David Solway (MA 1988) is the author of many books of poetry including the award-winning Modern Marriage; Bedrock; Chess Pieces; Saracen Island: The Poetry of Andreas Karavis; The Lover’s Progress and Franklin’s Passage. Among his prose publications, Education Lost won the QSPELL Prize for Nonfiction and Random Walks was a finalist for Le Grand Prix du Livre de Montréal. A collection of literary/critical essays, Director’s Cut, appeared in the Fall of 2003. In 2007, he was awarded the A.M. Klein Prize for his collection titled, Reaching for Clear: The Poetry of Rhys Savarin. In the collection, Solway translates work by Dominica's celebrated young poet Rhys Savarin. Solway’s work has also appeared in such magazines as The Atlantic Monthly, Canadian Literature, Descant, International Journal of Applied Semiotics, liberté, Journal of Modern Greek Studies, Parnassus, Partisan Review, Saturday Night and The Sewanee Review. He was appointed writer-in-residence at Concordia University for 1999-2000 and is currently a contributing editor with Canadian Notes & Queries and an associate editor with Books in Canada.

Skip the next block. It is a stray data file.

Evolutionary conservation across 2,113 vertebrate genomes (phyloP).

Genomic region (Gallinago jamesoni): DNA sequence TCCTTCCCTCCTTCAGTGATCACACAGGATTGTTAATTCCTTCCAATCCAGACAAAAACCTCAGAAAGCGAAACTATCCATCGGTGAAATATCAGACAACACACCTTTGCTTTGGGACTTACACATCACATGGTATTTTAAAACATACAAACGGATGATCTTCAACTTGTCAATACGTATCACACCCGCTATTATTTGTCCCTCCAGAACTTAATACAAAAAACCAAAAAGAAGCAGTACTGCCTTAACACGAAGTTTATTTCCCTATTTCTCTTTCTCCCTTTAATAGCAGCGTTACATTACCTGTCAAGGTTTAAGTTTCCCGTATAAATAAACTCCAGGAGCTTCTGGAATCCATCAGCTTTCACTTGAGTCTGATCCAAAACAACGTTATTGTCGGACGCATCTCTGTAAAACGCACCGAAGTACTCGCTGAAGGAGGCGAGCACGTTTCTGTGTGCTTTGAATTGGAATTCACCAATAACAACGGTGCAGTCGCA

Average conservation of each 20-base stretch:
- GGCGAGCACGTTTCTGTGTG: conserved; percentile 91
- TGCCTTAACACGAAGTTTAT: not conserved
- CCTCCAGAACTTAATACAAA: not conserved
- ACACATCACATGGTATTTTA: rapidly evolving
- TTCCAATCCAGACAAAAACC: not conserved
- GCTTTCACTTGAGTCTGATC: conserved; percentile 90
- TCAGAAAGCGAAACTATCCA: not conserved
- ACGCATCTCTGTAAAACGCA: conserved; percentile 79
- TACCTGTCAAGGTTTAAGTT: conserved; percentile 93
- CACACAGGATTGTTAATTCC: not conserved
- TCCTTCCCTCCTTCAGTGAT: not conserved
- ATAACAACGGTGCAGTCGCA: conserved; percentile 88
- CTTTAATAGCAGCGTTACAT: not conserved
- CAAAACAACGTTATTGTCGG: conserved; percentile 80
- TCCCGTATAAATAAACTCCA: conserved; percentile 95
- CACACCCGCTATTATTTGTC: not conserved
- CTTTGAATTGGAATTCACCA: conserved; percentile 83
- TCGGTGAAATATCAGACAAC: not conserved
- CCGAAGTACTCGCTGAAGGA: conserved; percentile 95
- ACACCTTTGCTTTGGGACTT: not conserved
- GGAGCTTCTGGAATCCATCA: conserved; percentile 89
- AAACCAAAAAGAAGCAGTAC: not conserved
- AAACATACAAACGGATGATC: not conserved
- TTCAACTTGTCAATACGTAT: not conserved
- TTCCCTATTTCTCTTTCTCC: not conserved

Carolyn Marie Souaid (MFA 1995) is a teacher, book reviewer, and the author of four collections of poetry, most recently "Satie’s Sad Piano" (Signature Editions, 2005). A French translation of her work “Snow Formations” was published by Les Éditions Triptyque in 2006. Her work has been produced for CBC-Radio, and has been published nationally and internationally. More recently, she has become involved in projects aimed at moving poetry off the page and into public spaces. She is the co-producer (with Endre Farkas) of two major Montreal events: "Poésie en mouvement / Poetry in Motion" (the poetry-on-the-buses project, 2004) and "Cirque des mots / Circus of Words," a multilingual cabaret of performance poetry (2005). Her second book, October, set against the backdrop of the events of the FLQ crisis of 1970 was chosen to represent Montreal in a display celebrating “Montreal World Book Capital” for 2005. In December of 2005 she was part of a Canadian delegation of poets sent to Paris for participation in an international forum on the inhumane treatment of prisoners of conscience. Three of her books have been shortlisted for the A.M. Klein Prize.